League of Legends recently reached a total of 15 million registered players. Perhaps the most surprising thing is that all of those players have played their matches on just two different maps, one made specifically for Defense of the Ancients-style 5v5 play, and one made for 3v3 combat (there are a few other maps in the game, but they're used for training, not full game modes).
That's about to change. Last week, Riot Games invited Joystiq over to its headquarters in Santa Monica, California, to see a brand new game mode for the online competitive title. It's coming along with what Senior Producer Travis George calls "the biggest update we've ever made for League of Legends," a new content release subtitled Dominion.
Dominion is a brand new gametype and is especially notable because all of the games in the growing DotA (or MOBA) genre have basically used the same premise: two armies of minions fight with equal strength across a series of parallel lanes, and player champions fight minions and each other to gain ground and win the battle. Dominion, however, is a brand new set of rules, combining elements of the DotA genre with scoring, much more akin to EA's Battlefield games or Call of Duty's Domination mode.
Before you ask (and if you're a big LoL fan, you probably will), Dominion is categorically not Magma Chamber, the long-awaited map-in-progress that has become Riot's Great Pumpkin. "Basically, we got Magma Chamber to a point where it wasn't what we wanted to do the most," says George. "We sat down and we said, what do we really want to add to League of Legends? Not only do we want to add a map, but we want to add a game style within the MOBA genre that's going to continue to innovate in the space."
Dominion takes place on a map called The Crystal Scar, an old mining town named Kalamanda that's a little more populated and active than the standard Summoner's Rift map. Instead of the three lanes across the map, there's a circle with five different capture points placed around it, and a series of jungle paths running through the center. The goal is to hold down capture points, which you can claim by standing on them and channeling a spell for a few seconds (the more channelers, the faster it goes, and damage will interrupt the process). This drains away "nexus health" from the other team. When one team is completely out of nexus health, the game is over.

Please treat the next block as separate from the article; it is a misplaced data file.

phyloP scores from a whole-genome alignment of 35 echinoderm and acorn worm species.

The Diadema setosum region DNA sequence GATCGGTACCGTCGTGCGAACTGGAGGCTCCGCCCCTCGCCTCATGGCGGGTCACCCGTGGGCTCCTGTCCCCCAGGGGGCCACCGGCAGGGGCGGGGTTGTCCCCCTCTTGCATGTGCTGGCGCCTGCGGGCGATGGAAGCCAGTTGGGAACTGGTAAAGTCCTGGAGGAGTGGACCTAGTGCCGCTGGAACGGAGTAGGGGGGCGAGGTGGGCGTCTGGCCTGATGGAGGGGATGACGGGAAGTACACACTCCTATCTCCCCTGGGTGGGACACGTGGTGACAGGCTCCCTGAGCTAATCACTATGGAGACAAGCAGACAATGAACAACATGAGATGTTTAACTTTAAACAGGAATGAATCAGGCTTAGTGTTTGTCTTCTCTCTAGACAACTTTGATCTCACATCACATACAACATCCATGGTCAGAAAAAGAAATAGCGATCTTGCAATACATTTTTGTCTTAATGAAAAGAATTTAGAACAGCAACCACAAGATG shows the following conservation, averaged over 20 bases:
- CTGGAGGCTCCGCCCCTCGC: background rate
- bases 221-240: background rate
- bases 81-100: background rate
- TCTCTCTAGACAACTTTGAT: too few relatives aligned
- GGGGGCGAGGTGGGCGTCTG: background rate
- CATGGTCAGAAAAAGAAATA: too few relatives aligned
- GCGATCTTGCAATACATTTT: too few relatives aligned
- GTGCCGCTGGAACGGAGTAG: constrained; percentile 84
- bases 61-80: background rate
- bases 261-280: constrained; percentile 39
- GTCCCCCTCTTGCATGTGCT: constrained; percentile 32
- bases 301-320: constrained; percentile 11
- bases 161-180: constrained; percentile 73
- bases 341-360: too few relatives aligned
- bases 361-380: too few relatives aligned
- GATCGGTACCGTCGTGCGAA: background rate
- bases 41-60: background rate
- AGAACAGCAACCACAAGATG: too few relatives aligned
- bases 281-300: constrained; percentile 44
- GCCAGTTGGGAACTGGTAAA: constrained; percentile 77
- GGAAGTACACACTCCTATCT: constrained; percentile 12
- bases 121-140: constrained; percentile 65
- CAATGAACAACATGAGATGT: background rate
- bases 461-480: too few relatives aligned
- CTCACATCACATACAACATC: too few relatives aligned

Just that basic change in gameplay means a lot in terms of how the game feels. Riot is aiming for Dominion maps to take only about 18-25 minutes to play, as compared to the 45-60 minutes of Summoner's Rift. That shorter length has more intensity in it. There's no "laning" phase at all -- all characters start with about 1375 gold and three levels of points, gold from minions and kills comes much faster, and the general effect is that instead of counting on one side for safety and attacking the other, you're always fighting and defending points on both sides (and in the middle, if you spread out too much). Minions spawn from the control points when you grab them, so nabbing a point will gave you a wave of minions to fight with.
In the middle of the map are two different relics that can simply be picked up with a channeled spell (they take the place of the Baron buff, though they're a little easier to get, obviously). In the jungle lanes, there are also a few other pickups. "Speed shrines" can just be walked over to give your champion a boost of speed, and health pickups will grant you a few bars of health, scaling up to more as the game goes on.
The whole thing makes for very fast, very tactical gameplay. You might be heading out to a capture point from the spawn when the other team grabs it. Very often, you can go for a kill, a tower, or a buff, and it's up to you to decide what would help best. Controlled points do serve as defenses -- I thought they hit a little weaker than the Summoner's Rift towers, but Riot told me they could make the difference in a fight, so it's almost always best to try and defend on a point you hold.
Bushes aren't quite as important (the whole circle is always revealed for both teams, meaning wards and map control will happen in the center jungle instead), as there are lots of little loops, nooks and crannies to hide in and feint around. Dodging in the jungle lets you add a few seconds to your pursuers' routes, maybe giving your teammate at a faraway control point just enough time to grab it.
All of the game's champions will be available right away in Dominion ("That was the goal from the beginning," says lead designer Richard Hough), with all of the same spells they'll have in Summoner's Rift. The responsibility for balance, then, will fall mostly on the game's items -- some items aren't available to play with in Dominion, and vice versa.